Instructor: Alexandra Keller

Offered: T-Th 10:30-11:50 AM (Lecture)

T 7:00-11:00 PM (Screening)

This course examines national film movements after the Second World War. The post-war period was a time of increasing globalization, which brought about a more interconnected and international film culture. But it was also a time during which certain key national cinemas defined, or redefined, themselves. We will investigate both of these trends, as well as focus on the work and influence of significant directors and landmark films, emphasizing not only cultural specificity, but also crosscultural and transhistorical concerns. Films and film movements to be examined will include: Italian Neo-realism, French New Wave, New German Cinema, Brazilian Cinema Novo, Chinese Fifth Generation, Hong Kong Action Cinema, and the films of Ousmane Sembene, Thomas Gutierrez Aléa, Satyajit Ray, Akira Kurosawa, Julie Dash, and

Spike Lee. {A} 4 credits



Instructor: Lucretia Knapp

Offered: M 1:00-4:00 PM (Studio)

W 7:00-9:00 PM (Screening)This video production course introduces the history and contemporary practice of video art and provides the technical and conceptual skills to complete creative individual video projects. Over the course of the semester, students will gain experience in pre-production, production and post-production techniques. Projects are designed to develop basic technical proficiency in the video medium as well as practical skills for the completion of the creative project. Prerequisite: 200 (which may be taken concurrently). Enrollment limited to 13. {A} 4 credits


Enrollment limited to 13. {A} 4 credits

Instructor: Baba Hillman

Offered: W 1:10-4:00 PM (Studio)

Th 7:00-9:00 PM (Screening)This video production/theory class will introduce students to scripts and texts by video and filmmakers who are working with subjects of displacement, exile, and migration. These filmmakers are working in hybrid combinations of essayist, poetic, fictional and non-fictional forms that explore the experiences of wanderers and migrants whose relationships to ideas of home, sexuality and gender, continuity of life history, belonging and language, are in question. They work in a context of multiple languages and transnational histories and seek to express the rupture of cultural displacement and the ways in which it impacts questions of gender, language, and representation. Screenings will include videos and films by Mona Hatoum, Anri Sala, Ximena Cuevas and Kidlat Tahimik among others. Readings by Hélène Cixous, Hamid Naficy, Guillermo Gomez-Pena, and Dubravka Ugresic. Students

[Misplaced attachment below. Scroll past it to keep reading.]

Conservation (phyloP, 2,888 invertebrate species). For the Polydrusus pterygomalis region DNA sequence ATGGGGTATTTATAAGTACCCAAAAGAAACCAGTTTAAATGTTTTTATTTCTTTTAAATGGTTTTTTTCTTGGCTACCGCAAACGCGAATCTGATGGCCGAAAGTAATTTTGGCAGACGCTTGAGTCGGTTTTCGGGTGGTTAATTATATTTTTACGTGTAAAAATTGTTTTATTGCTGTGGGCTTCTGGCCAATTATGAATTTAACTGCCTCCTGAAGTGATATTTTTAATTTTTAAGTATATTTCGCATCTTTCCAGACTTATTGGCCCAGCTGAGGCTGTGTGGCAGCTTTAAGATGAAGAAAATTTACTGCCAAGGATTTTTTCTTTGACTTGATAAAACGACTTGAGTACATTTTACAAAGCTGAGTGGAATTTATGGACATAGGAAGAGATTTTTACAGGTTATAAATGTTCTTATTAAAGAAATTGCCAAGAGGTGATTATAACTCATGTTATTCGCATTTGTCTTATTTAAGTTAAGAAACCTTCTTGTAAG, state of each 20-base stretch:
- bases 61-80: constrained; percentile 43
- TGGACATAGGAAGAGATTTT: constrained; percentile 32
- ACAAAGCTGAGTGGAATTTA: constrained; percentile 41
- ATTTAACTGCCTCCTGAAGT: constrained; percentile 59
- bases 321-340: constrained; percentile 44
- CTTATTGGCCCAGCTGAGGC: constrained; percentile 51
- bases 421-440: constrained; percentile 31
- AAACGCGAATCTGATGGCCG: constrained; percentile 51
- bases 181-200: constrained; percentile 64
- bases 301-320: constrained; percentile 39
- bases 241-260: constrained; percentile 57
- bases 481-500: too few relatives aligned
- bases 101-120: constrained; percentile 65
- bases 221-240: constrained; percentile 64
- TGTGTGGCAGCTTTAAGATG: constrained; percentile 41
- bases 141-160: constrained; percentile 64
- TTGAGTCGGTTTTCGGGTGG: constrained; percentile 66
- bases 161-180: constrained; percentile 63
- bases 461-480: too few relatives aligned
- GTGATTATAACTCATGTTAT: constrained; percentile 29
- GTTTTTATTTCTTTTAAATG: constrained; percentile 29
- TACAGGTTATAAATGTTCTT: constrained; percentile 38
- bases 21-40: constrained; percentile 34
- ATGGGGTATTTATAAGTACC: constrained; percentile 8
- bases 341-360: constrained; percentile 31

will write and shoot two short projects and one longer final project. The course will include workshops in writing for spoken text and visual text as well as workshops in non-linear editing, sound recording and lighting. Prerequisites: 280 or permission of the instructor


Instructor: Alexandra Keller

Offered: T 1:00-4:50 PM (Seminar)

This seminar explores main currents in film theory, including formalist, realist, auteurist, structuralist, psychoanalytic, feminist, poststructuralist, genre studies, queer studies and cultural studies approaches to questions regarding the nature, function, and possibilities of cinema. Film theory readings are understood through the socio-cultural context in which they are developed. Particular attention is also given to the history of film theory: how theories exist in conversation with each other, as well as how other intellectual and cultural theories influence the development, nature and mission of theories of the moving image. We will emphasize the written texts (Bazin, Eisenstein, Kracauer, Vertov, Metz, Mulvey, DeLauretis, Doty, Hall, Cahiers du Cinema, etc.), but will also look at instantiations of film theory that are themselves acts of cinema (Man with a Movie Camera, Rock Hudson’s Home Movies, The Meeting of Two Queens). The course is designed as an advanced introduction and assumes no prior exposure to film theory. Fulfills film theory requirement for the minor. Priority given to seniors, then juniors. Enrollment limited to 12. Prerequisite: 200 or the equivalent. {A} 4 credits



1-4 credits

Offered both semesters each year



Barbara Lattanzi

T/R 1:10-4:00